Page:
We thought the place where the cattails thinned was still the shallows, but the water came up to the inverted “V” where your ribs fused together. The Xiphoid process—a name I cannot forget, an extraterrestrial name for a bit of ossified cartilage that welds the ribs into a cage. The moonlight beamed upon the stream, a silvery light seen only in B-movie abductions. In the faded still shot, your backlit torso had already dematerialized, a silhouette where a body ought to have been. On the water your torso’s twin, a water-severed reflection, surrendered to the mercury-white column of light. A tractor beam, drawing you from us. That’s no moon, we heard you say. It’s a trap! (Would you scream that, those months later, when your Humvee raged over the packed earth toward what you thought was a dry-rotted beam?) Your muscles didn’t ripple that night but the water did. Abductee’s terror, apostolic rapture: whatever you felt, it compelled you to raise your hands above your head. The cattails’ wands raked the water; they were brown-black as sticks left in the fire ring, charred as the remnants of afterburners kicking a vessel into the stratosphere. From one of your hands, creek water sieved in silver grains. We know it can’t be so, but even then we thought each drop struck the water and sizzled like molten fragments of shrapnel.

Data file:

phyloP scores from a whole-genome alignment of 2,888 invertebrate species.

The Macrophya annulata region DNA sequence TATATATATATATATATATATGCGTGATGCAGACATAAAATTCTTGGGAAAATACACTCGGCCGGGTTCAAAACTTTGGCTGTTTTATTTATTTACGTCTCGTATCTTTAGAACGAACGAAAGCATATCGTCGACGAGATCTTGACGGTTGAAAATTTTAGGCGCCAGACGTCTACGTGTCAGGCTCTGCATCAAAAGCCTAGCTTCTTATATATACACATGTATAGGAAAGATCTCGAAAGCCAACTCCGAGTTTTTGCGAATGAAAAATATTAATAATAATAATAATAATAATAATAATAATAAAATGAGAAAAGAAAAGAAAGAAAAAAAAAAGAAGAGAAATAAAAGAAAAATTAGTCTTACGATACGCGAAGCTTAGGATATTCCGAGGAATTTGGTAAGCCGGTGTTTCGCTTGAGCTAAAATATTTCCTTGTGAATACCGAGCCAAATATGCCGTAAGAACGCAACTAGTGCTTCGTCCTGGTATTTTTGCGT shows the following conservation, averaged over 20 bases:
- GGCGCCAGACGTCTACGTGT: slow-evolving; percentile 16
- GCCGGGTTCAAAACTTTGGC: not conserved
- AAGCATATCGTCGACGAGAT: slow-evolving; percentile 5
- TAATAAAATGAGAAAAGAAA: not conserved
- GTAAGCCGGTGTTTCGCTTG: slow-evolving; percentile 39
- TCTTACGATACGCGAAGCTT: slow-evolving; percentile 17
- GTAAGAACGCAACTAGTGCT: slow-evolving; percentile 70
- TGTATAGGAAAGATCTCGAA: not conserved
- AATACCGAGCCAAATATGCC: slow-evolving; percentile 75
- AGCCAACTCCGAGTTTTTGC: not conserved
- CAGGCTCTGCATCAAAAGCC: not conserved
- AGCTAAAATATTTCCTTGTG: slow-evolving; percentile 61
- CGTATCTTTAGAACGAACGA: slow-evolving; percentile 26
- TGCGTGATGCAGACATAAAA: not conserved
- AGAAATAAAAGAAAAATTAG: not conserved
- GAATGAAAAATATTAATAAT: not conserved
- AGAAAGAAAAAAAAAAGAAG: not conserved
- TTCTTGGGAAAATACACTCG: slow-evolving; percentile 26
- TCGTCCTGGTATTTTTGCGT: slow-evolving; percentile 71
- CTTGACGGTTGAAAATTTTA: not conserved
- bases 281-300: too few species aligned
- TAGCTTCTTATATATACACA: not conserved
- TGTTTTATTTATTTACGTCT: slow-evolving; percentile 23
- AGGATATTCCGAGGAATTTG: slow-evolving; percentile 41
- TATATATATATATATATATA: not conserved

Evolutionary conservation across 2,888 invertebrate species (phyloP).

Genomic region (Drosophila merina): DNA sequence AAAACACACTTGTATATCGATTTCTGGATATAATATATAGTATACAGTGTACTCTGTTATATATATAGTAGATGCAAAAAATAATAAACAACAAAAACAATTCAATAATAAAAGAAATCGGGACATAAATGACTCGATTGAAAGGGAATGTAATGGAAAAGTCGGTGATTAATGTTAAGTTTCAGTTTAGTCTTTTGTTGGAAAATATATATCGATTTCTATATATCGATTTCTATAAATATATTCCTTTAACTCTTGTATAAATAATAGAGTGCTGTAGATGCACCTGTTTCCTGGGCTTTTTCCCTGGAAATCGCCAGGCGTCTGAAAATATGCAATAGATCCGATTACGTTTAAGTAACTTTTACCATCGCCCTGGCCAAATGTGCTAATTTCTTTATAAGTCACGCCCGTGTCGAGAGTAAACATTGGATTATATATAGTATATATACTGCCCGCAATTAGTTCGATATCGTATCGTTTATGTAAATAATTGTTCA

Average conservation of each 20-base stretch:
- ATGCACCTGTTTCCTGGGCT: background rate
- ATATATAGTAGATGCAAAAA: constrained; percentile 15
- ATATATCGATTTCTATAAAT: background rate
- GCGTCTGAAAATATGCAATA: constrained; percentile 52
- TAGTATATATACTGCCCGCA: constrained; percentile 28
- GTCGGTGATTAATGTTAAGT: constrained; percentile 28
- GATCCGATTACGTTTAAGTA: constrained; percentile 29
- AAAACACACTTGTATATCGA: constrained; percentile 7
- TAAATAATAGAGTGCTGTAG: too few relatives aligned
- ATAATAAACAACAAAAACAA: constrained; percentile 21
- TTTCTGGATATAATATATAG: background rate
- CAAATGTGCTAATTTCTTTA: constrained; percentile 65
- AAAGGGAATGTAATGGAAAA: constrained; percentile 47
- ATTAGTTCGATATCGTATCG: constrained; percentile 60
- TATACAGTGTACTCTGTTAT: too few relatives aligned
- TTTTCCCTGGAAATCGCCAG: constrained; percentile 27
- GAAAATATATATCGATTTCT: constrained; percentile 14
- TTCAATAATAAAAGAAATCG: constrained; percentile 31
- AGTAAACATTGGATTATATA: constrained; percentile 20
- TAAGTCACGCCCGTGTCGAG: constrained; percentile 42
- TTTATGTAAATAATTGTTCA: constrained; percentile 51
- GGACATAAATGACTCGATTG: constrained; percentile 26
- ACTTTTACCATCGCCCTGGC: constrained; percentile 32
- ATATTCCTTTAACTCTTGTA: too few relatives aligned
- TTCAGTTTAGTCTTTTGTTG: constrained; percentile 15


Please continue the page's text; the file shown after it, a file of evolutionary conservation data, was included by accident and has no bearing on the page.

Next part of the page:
Patrick Thomas Henry is the fiction and poetry editor for Modern Language Studies. His work has recently appeared in, or is forthcoming from, Fiction Southeast, Massachusetts Review, Clarion, and Passages North, amongst other publications. He currently teaches creative writing at the University of North Dakota. You can find him online at patrickthomashenry.com or on Twitter @Patrick_T_Henry.